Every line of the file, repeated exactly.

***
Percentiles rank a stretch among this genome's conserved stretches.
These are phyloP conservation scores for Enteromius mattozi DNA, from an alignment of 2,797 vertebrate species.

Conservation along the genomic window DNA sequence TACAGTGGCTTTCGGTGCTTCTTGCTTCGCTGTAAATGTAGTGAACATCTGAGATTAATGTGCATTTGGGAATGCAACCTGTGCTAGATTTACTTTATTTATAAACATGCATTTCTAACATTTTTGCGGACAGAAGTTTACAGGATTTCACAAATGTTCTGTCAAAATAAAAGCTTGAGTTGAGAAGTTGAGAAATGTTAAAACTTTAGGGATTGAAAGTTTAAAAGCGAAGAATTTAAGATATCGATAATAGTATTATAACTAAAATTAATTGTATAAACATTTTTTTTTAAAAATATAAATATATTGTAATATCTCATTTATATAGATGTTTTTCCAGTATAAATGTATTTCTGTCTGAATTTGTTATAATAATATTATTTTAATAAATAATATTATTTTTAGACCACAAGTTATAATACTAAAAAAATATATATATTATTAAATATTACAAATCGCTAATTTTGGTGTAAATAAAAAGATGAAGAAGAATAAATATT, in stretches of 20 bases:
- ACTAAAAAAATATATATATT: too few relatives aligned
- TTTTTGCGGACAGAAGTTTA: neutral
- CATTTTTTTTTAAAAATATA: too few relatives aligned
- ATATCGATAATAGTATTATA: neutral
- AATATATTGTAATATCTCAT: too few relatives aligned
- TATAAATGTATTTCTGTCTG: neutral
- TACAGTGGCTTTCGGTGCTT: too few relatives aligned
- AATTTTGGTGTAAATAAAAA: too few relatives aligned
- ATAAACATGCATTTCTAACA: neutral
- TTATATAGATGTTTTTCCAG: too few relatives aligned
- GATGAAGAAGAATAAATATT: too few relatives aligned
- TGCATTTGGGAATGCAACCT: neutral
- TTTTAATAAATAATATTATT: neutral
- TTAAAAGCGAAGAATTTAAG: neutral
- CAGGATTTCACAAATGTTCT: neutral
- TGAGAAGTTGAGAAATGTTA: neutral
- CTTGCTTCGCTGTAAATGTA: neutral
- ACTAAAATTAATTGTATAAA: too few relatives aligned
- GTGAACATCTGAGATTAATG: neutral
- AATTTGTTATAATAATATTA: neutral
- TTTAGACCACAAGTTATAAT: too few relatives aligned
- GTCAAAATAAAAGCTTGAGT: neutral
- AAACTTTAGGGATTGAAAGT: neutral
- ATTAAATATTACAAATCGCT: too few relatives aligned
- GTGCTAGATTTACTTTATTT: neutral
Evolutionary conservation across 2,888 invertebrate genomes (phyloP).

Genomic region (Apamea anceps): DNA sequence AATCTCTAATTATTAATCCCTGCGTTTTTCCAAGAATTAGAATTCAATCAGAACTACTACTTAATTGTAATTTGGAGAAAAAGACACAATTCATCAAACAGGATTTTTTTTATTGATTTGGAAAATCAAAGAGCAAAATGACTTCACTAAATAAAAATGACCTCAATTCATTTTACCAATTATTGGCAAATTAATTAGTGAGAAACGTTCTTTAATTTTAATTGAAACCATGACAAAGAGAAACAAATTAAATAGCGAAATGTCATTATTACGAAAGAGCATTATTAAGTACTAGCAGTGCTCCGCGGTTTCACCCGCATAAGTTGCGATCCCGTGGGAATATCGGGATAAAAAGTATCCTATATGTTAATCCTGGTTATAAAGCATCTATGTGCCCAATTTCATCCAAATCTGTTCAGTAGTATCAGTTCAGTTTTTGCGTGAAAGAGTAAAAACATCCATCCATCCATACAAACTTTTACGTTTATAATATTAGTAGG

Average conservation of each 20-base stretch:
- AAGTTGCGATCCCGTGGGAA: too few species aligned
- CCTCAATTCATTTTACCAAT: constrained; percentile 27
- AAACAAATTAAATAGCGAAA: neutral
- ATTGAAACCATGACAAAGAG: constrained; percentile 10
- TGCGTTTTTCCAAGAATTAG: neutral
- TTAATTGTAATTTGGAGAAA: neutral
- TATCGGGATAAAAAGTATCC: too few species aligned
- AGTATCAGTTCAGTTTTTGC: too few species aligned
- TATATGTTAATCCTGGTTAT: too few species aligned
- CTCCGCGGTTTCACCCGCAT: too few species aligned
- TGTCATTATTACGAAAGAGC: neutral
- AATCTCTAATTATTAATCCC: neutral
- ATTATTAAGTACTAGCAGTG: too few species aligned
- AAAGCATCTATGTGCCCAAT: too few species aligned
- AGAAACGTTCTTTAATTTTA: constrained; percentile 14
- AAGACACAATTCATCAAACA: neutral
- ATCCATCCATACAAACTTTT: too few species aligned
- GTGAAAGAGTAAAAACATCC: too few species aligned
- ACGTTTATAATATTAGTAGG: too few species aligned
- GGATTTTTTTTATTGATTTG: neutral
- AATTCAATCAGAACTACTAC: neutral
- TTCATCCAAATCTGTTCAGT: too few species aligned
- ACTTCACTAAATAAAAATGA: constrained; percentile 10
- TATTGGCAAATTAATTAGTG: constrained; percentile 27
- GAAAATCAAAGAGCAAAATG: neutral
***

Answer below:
Percentiles rank a stretch among this genome's conserved stretches.
These are phyloP conservation scores for Enteromius mattozi DNA, from an alignment of 2,797 vertebrate species.

Conservation along the genomic window DNA sequence TACAGTGGCTTTCGGTGCTTCTTGCTTCGCTGTAAATGTAGTGAACATCTGAGATTAATGTGCATTTGGGAATGCAACCTGTGCTAGATTTACTTTATTTATAAACATGCATTTCTAACATTTTTGCGGACAGAAGTTTACAGGATTTCACAAATGTTCTGTCAAAATAAAAGCTTGAGTTGAGAAGTTGAGAAATGTTAAAACTTTAGGGATTGAAAGTTTAAAAGCGAAGAATTTAAGATATCGATAATAGTATTATAACTAAAATTAATTGTATAAACATTTTTTTTTAAAAATATAAATATATTGTAATATCTCATTTATATAGATGTTTTTCCAGTATAAATGTATTTCTGTCTGAATTTGTTATAATAATATTATTTTAATAAATAATATTATTTTTAGACCACAAGTTATAATACTAAAAAAATATATATATTATTAAATATTACAAATCGCTAATTTTGGTGTAAATAAAAAGATGAAGAAGAATAAATATT, in stretches of 20 bases:
- ACTAAAAAAATATATATATT: too few relatives aligned
- TTTTTGCGGACAGAAGTTTA: neutral
- CATTTTTTTTTAAAAATATA: too few relatives aligned
- ATATCGATAATAGTATTATA: neutral
- AATATATTGTAATATCTCAT: too few relatives aligned
- TATAAATGTATTTCTGTCTG: neutral
- TACAGTGGCTTTCGGTGCTT: too few relatives aligned
- AATTTTGGTGTAAATAAAAA: too few relatives aligned
- ATAAACATGCATTTCTAACA: neutral
- TTATATAGATGTTTTTCCAG: too few relatives aligned
- GATGAAGAAGAATAAATATT: too few relatives aligned
- TGCATTTGGGAATGCAACCT: neutral
- TTTTAATAAATAATATTATT: neutral
- TTAAAAGCGAAGAATTTAAG: neutral
- CAGGATTTCACAAATGTTCT: neutral
- TGAGAAGTTGAGAAATGTTA: neutral
- CTTGCTTCGCTGTAAATGTA: neutral
- ACTAAAATTAATTGTATAAA: too few relatives aligned
- GTGAACATCTGAGATTAATG: neutral
- AATTTGTTATAATAATATTA: neutral
- TTTAGACCACAAGTTATAAT: too few relatives aligned
- GTCAAAATAAAAGCTTGAGT: neutral
- AAACTTTAGGGATTGAAAGT: neutral
- ATTAAATATTACAAATCGCT: too few relatives aligned
- GTGCTAGATTTACTTTATTT: neutral
Evolutionary conservation across 2,888 invertebrate genomes (phyloP).

Genomic region (Apamea anceps): DNA sequence AATCTCTAATTATTAATCCCTGCGTTTTTCCAAGAATTAGAATTCAATCAGAACTACTACTTAATTGTAATTTGGAGAAAAAGACACAATTCATCAAACAGGATTTTTTTTATTGATTTGGAAAATCAAAGAGCAAAATGACTTCACTAAATAAAAATGACCTCAATTCATTTTACCAATTATTGGCAAATTAATTAGTGAGAAACGTTCTTTAATTTTAATTGAAACCATGACAAAGAGAAACAAATTAAATAGCGAAATGTCATTATTACGAAAGAGCATTATTAAGTACTAGCAGTGCTCCGCGGTTTCACCCGCATAAGTTGCGATCCCGTGGGAATATCGGGATAAAAAGTATCCTATATGTTAATCCTGGTTATAAAGCATCTATGTGCCCAATTTCATCCAAATCTGTTCAGTAGTATCAGTTCAGTTTTTGCGTGAAAGAGTAAAAACATCCATCCATCCATACAAACTTTTACGTTTATAATATTAGTAGG

Average conservation of each 20-base stretch:
- AAGTTGCGATCCCGTGGGAA: too few species aligned
- CCTCAATTCATTTTACCAAT: constrained; percentile 27
- AAACAAATTAAATAGCGAAA: neutral
- ATTGAAACCATGACAAAGAG: constrained; percentile 10
- TGCGTTTTTCCAAGAATTAG: neutral
- TTAATTGTAATTTGGAGAAA: neutral
- TATCGGGATAAAAAGTATCC: too few species aligned
- AGTATCAGTTCAGTTTTTGC: too few species aligned
- TATATGTTAATCCTGGTTAT: too few species aligned
- CTCCGCGGTTTCACCCGCAT: too few species aligned
- TGTCATTATTACGAAAGAGC: neutral
- AATCTCTAATTATTAATCCC: neutral
- ATTATTAAGTACTAGCAGTG: too few species aligned
- AAAGCATCTATGTGCCCAAT: too few species aligned
- AGAAACGTTCTTTAATTTTA: constrained; percentile 14
- AAGACACAATTCATCAAACA: neutral
- ATCCATCCATACAAACTTTT: too few species aligned
- GTGAAAGAGTAAAAACATCC: too few species aligned
- ACGTTTATAATATTAGTAGG: too few species aligned
- GGATTTTTTTTATTGATTTG: neutral
- AATTCAATCAGAACTACTAC: neutral
- TTCATCCAAATCTGTTCAGT: too few species aligned
- ACTTCACTAAATAAAAATGA: constrained; percentile 10
- TATTGGCAAATTAATTAGTG: constrained; percentile 27
- GAAAATCAAAGAGCAAAATG: neutral